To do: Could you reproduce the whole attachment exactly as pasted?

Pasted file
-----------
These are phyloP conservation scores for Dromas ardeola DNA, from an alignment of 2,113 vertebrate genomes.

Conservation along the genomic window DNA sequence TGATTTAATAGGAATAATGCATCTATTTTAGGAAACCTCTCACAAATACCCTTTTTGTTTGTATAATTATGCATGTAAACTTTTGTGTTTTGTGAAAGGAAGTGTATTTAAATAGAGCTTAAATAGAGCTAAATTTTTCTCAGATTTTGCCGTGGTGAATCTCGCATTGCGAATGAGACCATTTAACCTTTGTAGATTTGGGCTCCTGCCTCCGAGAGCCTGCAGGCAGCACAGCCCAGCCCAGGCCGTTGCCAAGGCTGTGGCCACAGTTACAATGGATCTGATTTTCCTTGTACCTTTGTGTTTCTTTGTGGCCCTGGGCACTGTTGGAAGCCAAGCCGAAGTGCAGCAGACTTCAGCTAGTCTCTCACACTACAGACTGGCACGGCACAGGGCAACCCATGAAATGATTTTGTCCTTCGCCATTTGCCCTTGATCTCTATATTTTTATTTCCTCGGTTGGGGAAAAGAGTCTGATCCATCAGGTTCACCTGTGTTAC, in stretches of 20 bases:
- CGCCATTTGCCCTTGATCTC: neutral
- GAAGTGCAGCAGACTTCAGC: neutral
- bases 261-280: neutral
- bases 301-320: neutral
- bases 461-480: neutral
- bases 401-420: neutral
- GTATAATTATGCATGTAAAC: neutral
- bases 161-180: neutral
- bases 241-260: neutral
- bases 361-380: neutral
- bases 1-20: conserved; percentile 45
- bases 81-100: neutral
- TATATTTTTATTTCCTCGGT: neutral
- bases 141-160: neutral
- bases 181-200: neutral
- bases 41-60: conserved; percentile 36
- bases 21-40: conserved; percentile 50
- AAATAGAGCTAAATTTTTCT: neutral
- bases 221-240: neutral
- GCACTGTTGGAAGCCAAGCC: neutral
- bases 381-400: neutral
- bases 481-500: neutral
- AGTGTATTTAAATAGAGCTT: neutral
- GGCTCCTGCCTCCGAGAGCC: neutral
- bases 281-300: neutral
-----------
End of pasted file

These are phyloP conservation scores for Dromas ardeola DNA, from an alignment of 2,113 vertebrate genomes.

Conservation along the genomic window DNA sequence TGATTTAATAGGAATAATGCATCTATTTTAGGAAACCTCTCACAAATACCCTTTTTGTTTGTATAATTATGCATGTAAACTTTTGTGTTTTGTGAAAGGAAGTGTATTTAAATAGAGCTTAAATAGAGCTAAATTTTTCTCAGATTTTGCCGTGGTGAATCTCGCATTGCGAATGAGACCATTTAACCTTTGTAGATTTGGGCTCCTGCCTCCGAGAGCCTGCAGGCAGCACAGCCCAGCCCAGGCCGTTGCCAAGGCTGTGGCCACAGTTACAATGGATCTGATTTTCCTTGTACCTTTGTGTTTCTTTGTGGCCCTGGGCACTGTTGGAAGCCAAGCCGAAGTGCAGCAGACTTCAGCTAGTCTCTCACACTACAGACTGGCACGGCACAGGGCAACCCATGAAATGATTTTGTCCTTCGCCATTTGCCCTTGATCTCTATATTTTTATTTCCTCGGTTGGGGAAAAGAGTCTGATCCATCAGGTTCACCTGTGTTAC, in stretches of 20 bases:
- CGCCATTTGCCCTTGATCTC: neutral
- GAAGTGCAGCAGACTTCAGC: neutral
- bases 261-280: neutral
- bases 301-320: neutral
- bases 461-480: neutral
- bases 401-420: neutral
- GTATAATTATGCATGTAAAC: neutral
- bases 161-180: neutral
- bases 241-260: neutral
- bases 361-380: neutral
- bases 1-20: conserved; percentile 45
- bases 81-100: neutral
- TATATTTTTATTTCCTCGGT: neutral
- bases 141-160: neutral
- bases 181-200: neutral
- bases 41-60: conserved; percentile 36
- bases 21-40: conserved; percentile 50
- AAATAGAGCTAAATTTTTCT: neutral
- bases 221-240: neutral
- GCACTGTTGGAAGCCAAGCC: neutral
- bases 381-400: neutral
- bases 481-500: neutral
- AGTGTATTTAAATAGAGCTT: neutral
- GGCTCCTGCCTCCGAGAGCC: neutral
- bases 281-300: neutral